Glen A. Loban

Photo courtesy of Steve Dixon.

NAME
Glen Archibald Loban
NICKNAME
SERVICE NUMBER
O-8007
UNIT
VMO-251
Pilot
HOME OF RECORD
Joliet & East Avenue, LaGrange, IL
raised Ventura, CA
NEXT OF KIN
Wife, Mrs. Cleo Lenzi Loban
DATE OF BIRTH
1921
ENTERED SERVICE
1941
DATE OF LOSS
January 29, 1943
REGION
Solomon Islands
CAMPAIGN / AREA
Guadalcanal
CASUALTY TYPE
Missing In Action
Declared Dead February 19, 1945
CIRCUMSTANCES OF LOSS
On 29 January 1943, a flight of VMO-251 fighters was returning to Henderson Field from a mission to Munda. The weather worsened, and visibility over Guadalcanal itself was poor. As the planes formed up for their approach two pilots – First Lieutenant Wayne W. Christian and First Lieutenant Glen A. Loban – attempted to enter the landing circle at the same time.

The two Wildcats collided and fell from the sky. Both pilots were declared missing after the accident; neither was seen alive again. Lieutenant Loban was eventually declared dead on 19 February 1945.

INDIVIDUAL DECORATIONS
Distinguished Flying Cross, Purple Heart
LAST KNOWN RANK
First Lieutenant
(posthumous Captain)
STATUS OF REMAINS
Not recovered.
MEMORIALS
Manila American Cemetery

Biography:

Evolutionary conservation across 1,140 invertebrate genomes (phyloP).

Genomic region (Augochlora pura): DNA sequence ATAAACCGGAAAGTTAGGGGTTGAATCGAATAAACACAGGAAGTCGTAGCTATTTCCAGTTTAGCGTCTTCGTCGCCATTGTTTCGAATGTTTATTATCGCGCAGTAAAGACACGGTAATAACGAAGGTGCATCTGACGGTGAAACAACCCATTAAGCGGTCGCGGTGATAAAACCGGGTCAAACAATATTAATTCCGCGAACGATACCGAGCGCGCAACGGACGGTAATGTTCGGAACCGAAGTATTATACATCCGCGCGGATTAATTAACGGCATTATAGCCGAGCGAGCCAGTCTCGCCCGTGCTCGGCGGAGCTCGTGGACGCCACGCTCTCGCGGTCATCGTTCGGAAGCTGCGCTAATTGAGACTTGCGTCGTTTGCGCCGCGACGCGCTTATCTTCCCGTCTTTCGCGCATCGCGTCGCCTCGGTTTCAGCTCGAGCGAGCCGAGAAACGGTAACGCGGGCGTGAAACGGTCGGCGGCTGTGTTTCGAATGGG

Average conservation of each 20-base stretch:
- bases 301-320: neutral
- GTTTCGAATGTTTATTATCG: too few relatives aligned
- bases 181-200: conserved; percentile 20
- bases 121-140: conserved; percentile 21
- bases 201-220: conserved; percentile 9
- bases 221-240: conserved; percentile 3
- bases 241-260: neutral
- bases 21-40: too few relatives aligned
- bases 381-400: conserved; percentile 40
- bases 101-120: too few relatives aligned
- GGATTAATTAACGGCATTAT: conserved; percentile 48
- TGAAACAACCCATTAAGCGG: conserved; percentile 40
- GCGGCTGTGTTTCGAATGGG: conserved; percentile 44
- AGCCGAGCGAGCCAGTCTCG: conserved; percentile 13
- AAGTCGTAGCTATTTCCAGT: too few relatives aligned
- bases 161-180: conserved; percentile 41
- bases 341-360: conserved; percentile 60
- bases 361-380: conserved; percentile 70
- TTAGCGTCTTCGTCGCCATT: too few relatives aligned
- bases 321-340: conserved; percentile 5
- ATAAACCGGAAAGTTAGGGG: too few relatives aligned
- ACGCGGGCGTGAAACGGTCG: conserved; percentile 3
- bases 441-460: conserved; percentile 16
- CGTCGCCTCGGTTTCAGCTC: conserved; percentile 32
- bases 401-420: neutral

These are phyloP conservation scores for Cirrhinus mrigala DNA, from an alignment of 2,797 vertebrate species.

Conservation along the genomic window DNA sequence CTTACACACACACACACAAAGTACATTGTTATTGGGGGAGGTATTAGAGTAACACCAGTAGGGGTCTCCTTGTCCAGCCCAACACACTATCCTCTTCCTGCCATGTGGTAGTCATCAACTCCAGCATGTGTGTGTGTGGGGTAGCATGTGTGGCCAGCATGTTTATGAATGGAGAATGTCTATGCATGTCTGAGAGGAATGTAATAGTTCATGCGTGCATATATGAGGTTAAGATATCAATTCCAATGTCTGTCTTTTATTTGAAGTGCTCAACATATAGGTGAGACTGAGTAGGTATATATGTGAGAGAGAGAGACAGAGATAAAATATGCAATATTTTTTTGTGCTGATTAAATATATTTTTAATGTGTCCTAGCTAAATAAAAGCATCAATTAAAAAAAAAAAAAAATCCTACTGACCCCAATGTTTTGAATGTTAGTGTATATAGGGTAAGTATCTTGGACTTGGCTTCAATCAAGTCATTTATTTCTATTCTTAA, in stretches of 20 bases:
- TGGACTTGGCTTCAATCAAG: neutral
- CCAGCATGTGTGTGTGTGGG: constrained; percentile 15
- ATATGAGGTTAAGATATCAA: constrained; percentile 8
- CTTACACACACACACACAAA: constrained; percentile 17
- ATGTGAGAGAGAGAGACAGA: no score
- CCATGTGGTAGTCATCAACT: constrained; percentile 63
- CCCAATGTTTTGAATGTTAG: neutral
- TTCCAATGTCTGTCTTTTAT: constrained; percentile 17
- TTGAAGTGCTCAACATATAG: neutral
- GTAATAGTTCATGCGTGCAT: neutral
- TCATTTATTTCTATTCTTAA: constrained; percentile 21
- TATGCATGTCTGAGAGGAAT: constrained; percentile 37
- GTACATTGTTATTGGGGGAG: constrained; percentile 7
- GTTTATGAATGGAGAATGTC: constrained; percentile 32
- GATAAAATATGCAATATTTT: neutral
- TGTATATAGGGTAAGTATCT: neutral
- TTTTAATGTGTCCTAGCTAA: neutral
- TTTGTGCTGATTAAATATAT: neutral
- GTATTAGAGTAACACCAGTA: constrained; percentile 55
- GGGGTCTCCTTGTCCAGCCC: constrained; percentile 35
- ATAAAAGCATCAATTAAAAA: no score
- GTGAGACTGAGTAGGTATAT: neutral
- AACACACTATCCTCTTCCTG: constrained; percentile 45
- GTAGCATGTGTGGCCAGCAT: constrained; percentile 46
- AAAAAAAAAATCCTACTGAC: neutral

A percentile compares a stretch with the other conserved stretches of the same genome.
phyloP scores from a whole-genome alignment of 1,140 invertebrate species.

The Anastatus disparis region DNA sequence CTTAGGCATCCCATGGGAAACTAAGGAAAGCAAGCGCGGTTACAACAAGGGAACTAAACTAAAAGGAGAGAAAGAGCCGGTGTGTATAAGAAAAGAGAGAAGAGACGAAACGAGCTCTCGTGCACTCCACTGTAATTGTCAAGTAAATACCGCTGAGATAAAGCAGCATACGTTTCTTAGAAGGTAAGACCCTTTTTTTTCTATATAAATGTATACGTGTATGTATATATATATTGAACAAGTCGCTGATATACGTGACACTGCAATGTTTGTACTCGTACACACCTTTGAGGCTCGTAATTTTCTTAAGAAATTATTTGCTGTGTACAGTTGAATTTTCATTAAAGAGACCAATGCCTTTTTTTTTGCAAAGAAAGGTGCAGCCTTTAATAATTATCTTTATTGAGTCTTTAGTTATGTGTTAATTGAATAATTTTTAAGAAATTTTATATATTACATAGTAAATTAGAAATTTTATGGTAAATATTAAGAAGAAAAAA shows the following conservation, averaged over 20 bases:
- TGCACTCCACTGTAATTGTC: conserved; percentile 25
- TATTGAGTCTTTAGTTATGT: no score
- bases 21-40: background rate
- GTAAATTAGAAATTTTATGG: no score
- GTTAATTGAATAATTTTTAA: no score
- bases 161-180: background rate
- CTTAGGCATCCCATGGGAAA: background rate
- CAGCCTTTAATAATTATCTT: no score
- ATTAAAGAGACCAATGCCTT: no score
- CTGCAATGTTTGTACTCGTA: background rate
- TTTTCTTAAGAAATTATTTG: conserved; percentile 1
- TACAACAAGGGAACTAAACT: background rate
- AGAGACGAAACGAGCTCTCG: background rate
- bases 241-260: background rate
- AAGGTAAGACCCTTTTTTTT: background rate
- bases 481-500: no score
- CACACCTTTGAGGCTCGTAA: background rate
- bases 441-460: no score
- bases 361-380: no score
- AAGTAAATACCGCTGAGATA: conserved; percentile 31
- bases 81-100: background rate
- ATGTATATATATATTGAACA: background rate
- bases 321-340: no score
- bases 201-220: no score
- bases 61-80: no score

Coming soon. Contact the webmaster for more information about this Marine.

It happened on the night of January 29. Our division had been out on a late mission and we were coming home about an hour after dark. Glen and I made up the last section with me flying on his wing. We broke up the formation over the field, passing the lead back from one plane to the other.

Glen passed it to me and “peeled off.” I turned and passed the lead back to the division behind me and turned to follow Glen. You may remember Wayne Christian as he was one of our original squadron. He was following me. Glen had swung wide in the landing circle and Chris cut in short. Their planes collided and crashed into the bay.

We have been unable to get them out as there are no diving facilities here. They both went quickly and with no pain.

Glen had been in two dogfights with the Japs and I was with him on his second fight. He shot down two Jap planes the first fight and he and I shot one down together on the second fight.

Lt. Robert Bryson, VMO-251 and childhood friend of Loban’s,

The Daily Oklahoman 24 March 1943.


Articles & Records:

One Reply to “Glen A. Loban”

  1. My great-grandmother, Glen A’s mother didn’t live long enough know what happened…just listed MIA. His Brother, Walter K Loban was an original Seal Team 4 frogger survived fought in the South Pacific the entire war.

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